August 17, 2006

(++++) EVA -- VIVA!

Lehár: Eva. Morenike Fadayomi and Zora Antonic, sopranos; Reinhard Alessandri and Gerhard Balluch, tenors; Thomas Malik, buffo tenor; Thomas Zisterer, baritone; Chor des Lehár Festival Bad Ischl and Franz Lehár-Orchester conducted by Wolfgang Bozic. CPO. $33.99 (2 CDs).

     Here is wonderful music in a marvelous performance, restoring to the catalogue one of the best pre-World War I operettas by Franz Lehár after an absence of decades.  This is a strong (++++) musical event in every way – despite a presentation flaw that English speakers will surely find irritating.

     This is really the complete 1911 operetta, including the dialogue – of which there is quite a bit, both in speaking parts and in melodramas, with music playing behind the words.  It is more than two hours of fascinating (if somewhat dated) plotting by the same team of Alfred Maria Wilner and Robert Bodanzky that created the clever Der Graf von Luxemburg, which premiered two years before Eva.

     The problem, if you are not fluent in German, is that there is no libretto provided with the two-CD set – and no information on how to get one, either online or by ordering it from somewhere.  Eva is a complex work, with several intertwined themes, and those who speak only English, or have limited German, will be frustrated to have it back in the catalogue in a form that they will be unable to appreciate fully.

     But the music – anyone can appreciate that, and revel in it.  It is of the amazingly tuneful type that Lehár turned out with apparent ease for Die Lustige Witwe and several of its successors.  Everything sounds and feels like a dance, and it is almost impossible to finish listening to Eva without picking up a tune or two to hum to yourself later.

     In some ways, this work (like Der Graf von Luxemburg) seems designed specifically to capture the audiences that loved Die Lustige Witwe.  Eva reflects the super-popular earlier operetta in both subtle and less-subtle ways.  Subtle: the name Dagobert, mentioned briefly in the earlier work, plays a big role here, and Restaurant Maxim, which was so important to Danilo and Hanna, is briefly referred to in this tale of Octave and Eva.  Less subtle: the music itself is highly reminiscent of the sounds of Die Lustige Witwe, there are plenty of grisettes (or a reasonable facsimile thereof) present in Eva, and the attraction of the Parisian social whirl is as central to this work as to its more-famous predecessor.

     But Eva is very much its own operetta, for better and worse.  It is a Cinderella story – the characters actually make repeated references to their lives as a fairy tale and to Eva as a Cinderella figure.  But Eva is set firmly in the industrial age: its subtitle is Das Fabriksmädel, “The Factory Girl.”  It even includes a brief scene of workers rising up against their boss – a subject that was highly topical in 1911, with Marxism much discussed and soon to assume control of Russia, but that now seems rather overdone and dated.  The eventual happy ending is oddly contrived: to stop the rebellion of the workers, who are Eva’s protectors (she is a sort of “daughter of the regiment,” factory style), factory owner Octave (Reinhard Alessandri) falsely says he is engaged to her – but he only becomes serious about her a full act later, after Eva has fled to Paris and begun living the life of a demimondaine.  Lehár’s happy ending spares Eva the fate of Verdi’s Violetta, but the whole romance has a false ring to it – except for the utter sincerity and extraordinary beauty of the music.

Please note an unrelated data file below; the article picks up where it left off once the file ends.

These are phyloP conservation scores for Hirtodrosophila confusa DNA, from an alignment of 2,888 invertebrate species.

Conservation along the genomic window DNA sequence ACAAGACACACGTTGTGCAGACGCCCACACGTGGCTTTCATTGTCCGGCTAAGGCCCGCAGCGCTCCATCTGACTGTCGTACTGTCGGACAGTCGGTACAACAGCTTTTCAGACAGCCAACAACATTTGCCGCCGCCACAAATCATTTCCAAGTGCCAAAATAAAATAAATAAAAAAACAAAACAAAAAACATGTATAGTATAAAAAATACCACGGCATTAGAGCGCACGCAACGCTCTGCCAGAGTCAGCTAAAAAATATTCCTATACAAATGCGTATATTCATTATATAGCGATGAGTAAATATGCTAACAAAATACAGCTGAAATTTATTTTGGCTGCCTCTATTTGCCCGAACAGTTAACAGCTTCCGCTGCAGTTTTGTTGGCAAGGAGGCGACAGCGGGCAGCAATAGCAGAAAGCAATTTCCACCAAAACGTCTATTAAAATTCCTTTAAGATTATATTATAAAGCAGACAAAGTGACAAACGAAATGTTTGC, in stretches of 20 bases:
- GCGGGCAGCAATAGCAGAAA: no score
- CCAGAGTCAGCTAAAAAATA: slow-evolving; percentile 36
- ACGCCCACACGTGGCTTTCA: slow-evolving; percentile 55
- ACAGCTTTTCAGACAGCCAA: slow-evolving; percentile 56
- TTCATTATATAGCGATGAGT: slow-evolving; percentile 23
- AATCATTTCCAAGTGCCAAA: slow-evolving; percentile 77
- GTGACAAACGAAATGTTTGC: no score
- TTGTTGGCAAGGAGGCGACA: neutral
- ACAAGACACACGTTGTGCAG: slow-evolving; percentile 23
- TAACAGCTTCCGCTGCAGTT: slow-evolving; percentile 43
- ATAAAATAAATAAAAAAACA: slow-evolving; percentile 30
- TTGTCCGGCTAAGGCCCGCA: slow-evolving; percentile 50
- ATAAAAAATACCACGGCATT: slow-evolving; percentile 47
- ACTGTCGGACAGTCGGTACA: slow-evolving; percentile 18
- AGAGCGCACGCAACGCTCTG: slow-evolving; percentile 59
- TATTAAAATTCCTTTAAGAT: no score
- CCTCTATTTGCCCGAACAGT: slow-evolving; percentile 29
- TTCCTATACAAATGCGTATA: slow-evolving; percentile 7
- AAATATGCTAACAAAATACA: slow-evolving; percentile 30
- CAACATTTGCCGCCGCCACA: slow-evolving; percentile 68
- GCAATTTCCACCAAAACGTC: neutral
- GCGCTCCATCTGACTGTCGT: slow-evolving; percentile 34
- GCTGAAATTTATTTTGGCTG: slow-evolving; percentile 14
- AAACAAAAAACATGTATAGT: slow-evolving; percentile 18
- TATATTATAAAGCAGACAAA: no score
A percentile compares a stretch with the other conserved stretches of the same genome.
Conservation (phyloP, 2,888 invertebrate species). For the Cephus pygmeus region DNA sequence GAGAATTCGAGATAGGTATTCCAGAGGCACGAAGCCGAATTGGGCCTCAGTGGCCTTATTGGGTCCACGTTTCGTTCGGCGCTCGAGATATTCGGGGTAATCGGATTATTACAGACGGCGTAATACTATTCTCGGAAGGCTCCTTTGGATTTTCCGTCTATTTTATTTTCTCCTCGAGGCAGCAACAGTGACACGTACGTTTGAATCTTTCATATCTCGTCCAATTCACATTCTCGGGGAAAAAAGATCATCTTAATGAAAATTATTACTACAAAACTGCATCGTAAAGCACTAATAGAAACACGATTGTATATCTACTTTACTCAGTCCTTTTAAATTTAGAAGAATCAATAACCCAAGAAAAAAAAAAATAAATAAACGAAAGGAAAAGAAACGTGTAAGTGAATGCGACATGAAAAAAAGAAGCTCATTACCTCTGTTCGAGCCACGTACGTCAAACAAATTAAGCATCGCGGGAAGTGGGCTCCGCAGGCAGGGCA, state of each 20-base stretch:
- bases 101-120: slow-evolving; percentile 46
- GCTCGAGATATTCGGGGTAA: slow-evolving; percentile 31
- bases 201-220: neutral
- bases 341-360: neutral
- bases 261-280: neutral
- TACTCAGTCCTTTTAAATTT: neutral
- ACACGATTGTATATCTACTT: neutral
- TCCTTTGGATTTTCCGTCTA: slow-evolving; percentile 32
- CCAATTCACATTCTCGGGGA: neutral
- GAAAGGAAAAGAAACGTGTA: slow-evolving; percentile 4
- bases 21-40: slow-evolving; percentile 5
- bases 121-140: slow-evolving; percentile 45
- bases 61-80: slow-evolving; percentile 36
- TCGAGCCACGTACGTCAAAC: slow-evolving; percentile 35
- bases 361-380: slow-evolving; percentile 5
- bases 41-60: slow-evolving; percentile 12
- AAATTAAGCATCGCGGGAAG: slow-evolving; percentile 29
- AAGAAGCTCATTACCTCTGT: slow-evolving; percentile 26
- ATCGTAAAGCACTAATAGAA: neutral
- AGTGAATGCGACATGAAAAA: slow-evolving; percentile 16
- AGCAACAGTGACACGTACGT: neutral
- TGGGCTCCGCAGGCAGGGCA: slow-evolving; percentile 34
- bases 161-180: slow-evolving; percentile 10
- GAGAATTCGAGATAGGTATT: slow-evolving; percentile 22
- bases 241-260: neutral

And what music it is!  The main waltz from Eva is still heard in concert from time to time, and there is gorgeous love music (however insincere the sentiments seem to be), and rollicking party and Parisian tunes, and some heady coloratura turns both by Eva (Morenike Fadayomi) and by Pipsi (Zora Antonic), the Parisian sophisticate who eventually takes Eva under her wing.  Pipsi and Dagobert (Thomas Malik) are the nominal second couple of the operetta, but Pipsi has had a previous fling with Prunelles (Thomas Zisterer) and has no problem renewing it from time to time.  The result is a level of endorsement of amoral, if not immoral, behavior that makes the sincerity of the main love story in Eva somewhat hard to accept.  But the music is so lovely that one is tempted to agree to anything.

     For all the delights of this performance, the libretto issue is a vexing one.  CPO has in the past produced outstanding recordings of other Lehár works, including complete libretti both for full-length works, such as Zigeunerliebe, and for one-act operettas, such as Frühling.  English speakers who try to follow the multi-tiered three-act Eva through only a brief summary of the action are certain to be frustrated.  Eva is wonderful in many ways; so is this recording.  It would be extra-wonderful if, in the future, CPO finds a way to include dual-language libretti with all its Lehár recordings – or at least to make such libretti available separately to Lehár devotees.

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